The Stripper (1963) is a drama film about a struggling, aging actress turned stripper and the people she knows, played by Joanne Woodward. It is based on the play A Loss of Roses by William Inge.

This was the feature film debut of director Franklin J. Schaffner, and co-starred Carol Lynley, Robert Webber, and Richard Beymer. Also appearing as Madame Olga was real-life stripper Gypsy Rose Lee. It was the first Schaffner film to feature a score by prolific composer Jerry Goldsmith, who would later work with Schaffner on such films as Planet of the Apes, Patton, Papillon, and The Boys from Brazil.

The film was first designed to be a vehicle for two Fox contract stars, Marilyn Monroe and Pat Boone. Monroe had been considered for the part as early as 1961 co-starring opposite Pat Boone who turned the part down as his strong religious beliefs nor did he feel his fans would be comfortable with him in such a role. Monroe’s death had nothing to do with Woodward being cast in the film. In fact, the April 28, 1962 Los Angeles Times listed The Stripper as one of four films in production at the studio, including Monroe’s Something’s Got to Give. In fact, Woodward would perform the song Something’s Got to Give in the film.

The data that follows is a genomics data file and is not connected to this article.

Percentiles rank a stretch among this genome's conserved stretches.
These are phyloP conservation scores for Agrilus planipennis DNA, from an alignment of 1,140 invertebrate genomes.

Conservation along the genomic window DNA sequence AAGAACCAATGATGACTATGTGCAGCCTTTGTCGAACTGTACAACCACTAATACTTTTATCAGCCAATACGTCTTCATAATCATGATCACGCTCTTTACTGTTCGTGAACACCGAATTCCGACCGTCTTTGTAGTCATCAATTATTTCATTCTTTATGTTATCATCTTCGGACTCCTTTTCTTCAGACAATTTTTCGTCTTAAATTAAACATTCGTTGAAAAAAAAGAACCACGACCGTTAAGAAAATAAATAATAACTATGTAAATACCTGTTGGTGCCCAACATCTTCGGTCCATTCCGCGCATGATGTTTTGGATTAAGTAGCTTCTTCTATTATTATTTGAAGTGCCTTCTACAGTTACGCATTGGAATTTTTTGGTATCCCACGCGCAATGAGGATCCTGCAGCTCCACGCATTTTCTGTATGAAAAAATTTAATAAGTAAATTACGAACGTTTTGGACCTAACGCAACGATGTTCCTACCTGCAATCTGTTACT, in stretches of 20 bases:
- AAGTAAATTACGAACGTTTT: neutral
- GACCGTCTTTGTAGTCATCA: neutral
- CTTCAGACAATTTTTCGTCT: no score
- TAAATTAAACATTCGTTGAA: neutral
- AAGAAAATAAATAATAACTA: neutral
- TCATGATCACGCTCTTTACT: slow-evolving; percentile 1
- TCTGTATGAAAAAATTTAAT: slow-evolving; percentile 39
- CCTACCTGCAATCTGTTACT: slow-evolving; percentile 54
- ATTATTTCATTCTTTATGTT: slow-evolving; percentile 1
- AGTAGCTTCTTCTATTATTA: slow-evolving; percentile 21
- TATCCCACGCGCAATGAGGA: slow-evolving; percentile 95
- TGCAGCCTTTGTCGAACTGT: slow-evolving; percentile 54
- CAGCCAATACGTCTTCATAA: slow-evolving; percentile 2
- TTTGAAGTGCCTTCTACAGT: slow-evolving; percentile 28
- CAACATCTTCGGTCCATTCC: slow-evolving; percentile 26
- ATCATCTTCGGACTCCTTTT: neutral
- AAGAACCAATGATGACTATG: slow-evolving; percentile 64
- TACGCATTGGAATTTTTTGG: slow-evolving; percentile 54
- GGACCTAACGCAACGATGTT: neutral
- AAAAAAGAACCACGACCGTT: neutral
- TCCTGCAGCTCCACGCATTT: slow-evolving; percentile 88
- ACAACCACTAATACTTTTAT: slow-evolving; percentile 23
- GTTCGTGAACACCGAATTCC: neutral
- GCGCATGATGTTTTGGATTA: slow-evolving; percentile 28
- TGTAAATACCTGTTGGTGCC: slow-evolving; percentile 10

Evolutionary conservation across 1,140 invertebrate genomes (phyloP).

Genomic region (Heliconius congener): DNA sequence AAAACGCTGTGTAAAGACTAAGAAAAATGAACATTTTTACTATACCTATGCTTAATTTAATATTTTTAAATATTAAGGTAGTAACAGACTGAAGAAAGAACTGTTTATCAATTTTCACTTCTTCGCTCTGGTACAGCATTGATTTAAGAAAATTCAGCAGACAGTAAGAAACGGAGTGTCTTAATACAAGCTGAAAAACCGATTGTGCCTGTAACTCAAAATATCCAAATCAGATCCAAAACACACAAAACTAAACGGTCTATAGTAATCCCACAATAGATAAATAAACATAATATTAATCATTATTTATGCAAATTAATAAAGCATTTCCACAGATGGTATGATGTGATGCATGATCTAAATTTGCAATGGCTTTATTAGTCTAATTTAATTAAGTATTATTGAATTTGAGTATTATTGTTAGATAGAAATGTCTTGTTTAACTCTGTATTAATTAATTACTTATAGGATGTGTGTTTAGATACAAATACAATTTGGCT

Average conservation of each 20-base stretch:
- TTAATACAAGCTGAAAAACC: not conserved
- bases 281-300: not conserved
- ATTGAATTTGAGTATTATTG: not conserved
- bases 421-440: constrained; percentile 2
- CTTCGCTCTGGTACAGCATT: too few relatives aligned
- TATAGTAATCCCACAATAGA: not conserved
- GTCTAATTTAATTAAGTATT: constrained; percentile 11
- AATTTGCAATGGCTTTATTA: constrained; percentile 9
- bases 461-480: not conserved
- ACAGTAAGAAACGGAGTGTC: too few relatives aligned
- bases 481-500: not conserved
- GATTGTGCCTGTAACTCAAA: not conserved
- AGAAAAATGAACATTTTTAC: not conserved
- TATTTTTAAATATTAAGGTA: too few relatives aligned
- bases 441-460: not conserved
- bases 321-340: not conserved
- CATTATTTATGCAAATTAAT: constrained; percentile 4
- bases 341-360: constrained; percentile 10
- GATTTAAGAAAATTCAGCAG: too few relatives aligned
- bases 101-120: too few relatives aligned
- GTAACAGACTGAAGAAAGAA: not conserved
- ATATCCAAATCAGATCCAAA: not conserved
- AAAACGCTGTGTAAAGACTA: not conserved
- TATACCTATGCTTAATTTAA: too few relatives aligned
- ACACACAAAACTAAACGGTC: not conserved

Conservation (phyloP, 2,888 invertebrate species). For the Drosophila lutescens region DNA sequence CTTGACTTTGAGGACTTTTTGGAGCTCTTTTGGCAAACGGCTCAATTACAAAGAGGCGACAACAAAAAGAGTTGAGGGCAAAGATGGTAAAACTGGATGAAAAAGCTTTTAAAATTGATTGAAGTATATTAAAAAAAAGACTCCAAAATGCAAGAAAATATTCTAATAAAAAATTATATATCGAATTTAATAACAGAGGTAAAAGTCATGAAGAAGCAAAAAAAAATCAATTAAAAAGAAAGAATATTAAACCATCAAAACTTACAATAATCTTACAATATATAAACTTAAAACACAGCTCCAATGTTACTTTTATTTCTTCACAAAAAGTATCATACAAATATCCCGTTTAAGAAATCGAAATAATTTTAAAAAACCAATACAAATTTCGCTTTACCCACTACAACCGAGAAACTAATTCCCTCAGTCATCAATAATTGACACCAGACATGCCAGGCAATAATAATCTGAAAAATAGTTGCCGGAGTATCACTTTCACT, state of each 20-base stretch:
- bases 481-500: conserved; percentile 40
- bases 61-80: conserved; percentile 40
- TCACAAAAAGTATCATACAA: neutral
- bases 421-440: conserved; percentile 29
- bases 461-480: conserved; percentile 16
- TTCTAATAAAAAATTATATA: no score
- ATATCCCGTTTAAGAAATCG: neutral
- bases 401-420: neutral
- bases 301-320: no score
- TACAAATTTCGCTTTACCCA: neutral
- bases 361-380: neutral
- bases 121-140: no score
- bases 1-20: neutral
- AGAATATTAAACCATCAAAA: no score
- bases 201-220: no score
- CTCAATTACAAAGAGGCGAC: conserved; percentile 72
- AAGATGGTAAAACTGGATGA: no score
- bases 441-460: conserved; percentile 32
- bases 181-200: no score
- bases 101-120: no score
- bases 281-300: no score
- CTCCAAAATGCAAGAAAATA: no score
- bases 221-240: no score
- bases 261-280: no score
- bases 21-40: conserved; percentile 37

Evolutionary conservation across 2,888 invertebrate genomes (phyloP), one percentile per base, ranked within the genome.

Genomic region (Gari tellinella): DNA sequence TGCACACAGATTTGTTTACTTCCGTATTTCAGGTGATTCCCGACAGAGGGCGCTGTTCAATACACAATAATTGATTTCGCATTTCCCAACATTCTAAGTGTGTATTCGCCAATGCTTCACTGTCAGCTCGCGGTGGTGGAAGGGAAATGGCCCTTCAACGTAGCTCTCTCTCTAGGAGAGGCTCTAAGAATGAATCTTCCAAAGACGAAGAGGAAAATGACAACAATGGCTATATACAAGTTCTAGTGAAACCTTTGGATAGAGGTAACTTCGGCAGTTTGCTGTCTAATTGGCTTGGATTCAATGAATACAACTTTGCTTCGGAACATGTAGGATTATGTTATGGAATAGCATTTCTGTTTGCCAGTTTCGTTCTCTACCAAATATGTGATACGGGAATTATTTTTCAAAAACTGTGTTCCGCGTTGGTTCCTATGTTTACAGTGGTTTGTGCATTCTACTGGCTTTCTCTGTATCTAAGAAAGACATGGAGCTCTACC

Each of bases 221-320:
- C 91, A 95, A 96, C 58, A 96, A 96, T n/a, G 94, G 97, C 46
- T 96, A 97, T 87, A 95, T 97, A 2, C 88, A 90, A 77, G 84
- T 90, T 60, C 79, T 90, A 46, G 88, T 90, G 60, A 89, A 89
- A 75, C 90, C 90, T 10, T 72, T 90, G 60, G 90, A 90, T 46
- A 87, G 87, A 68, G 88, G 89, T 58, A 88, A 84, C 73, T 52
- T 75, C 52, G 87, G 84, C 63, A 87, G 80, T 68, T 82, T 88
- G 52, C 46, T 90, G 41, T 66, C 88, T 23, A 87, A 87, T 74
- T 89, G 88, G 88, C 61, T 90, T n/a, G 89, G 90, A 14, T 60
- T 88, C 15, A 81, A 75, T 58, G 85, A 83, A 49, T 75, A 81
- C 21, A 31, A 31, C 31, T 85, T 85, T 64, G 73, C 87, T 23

For her role in The Stripper also known under the working title The Woman in July, William Travilla dressed Woodward in silk and other sheer fabrics that reveal her body movement. But as Joanne’s breast were small, they created “breast cards” that glued to her body and gave the illusion of a fuller figure. “I called in the studio sculptor to make some plaster casts of Joanne’s body. From these, they made another form and created several sets of clay breasts until I gave my approval…..nothing too much, just beautiful breasts that scoop up and move.” From that, thin foam pads were created and glued daily to the actress’ body. “It was a tribute to Joanne as an actress that she went through all this for the role.” Travilla was nominated for his last Academy Award for Costume Design in a black and white film, losing to Piero Gherardi for 8 1/2.

 
 

Woodward poses with Gypsy Rose Lee wearing one of Travilla’s creeations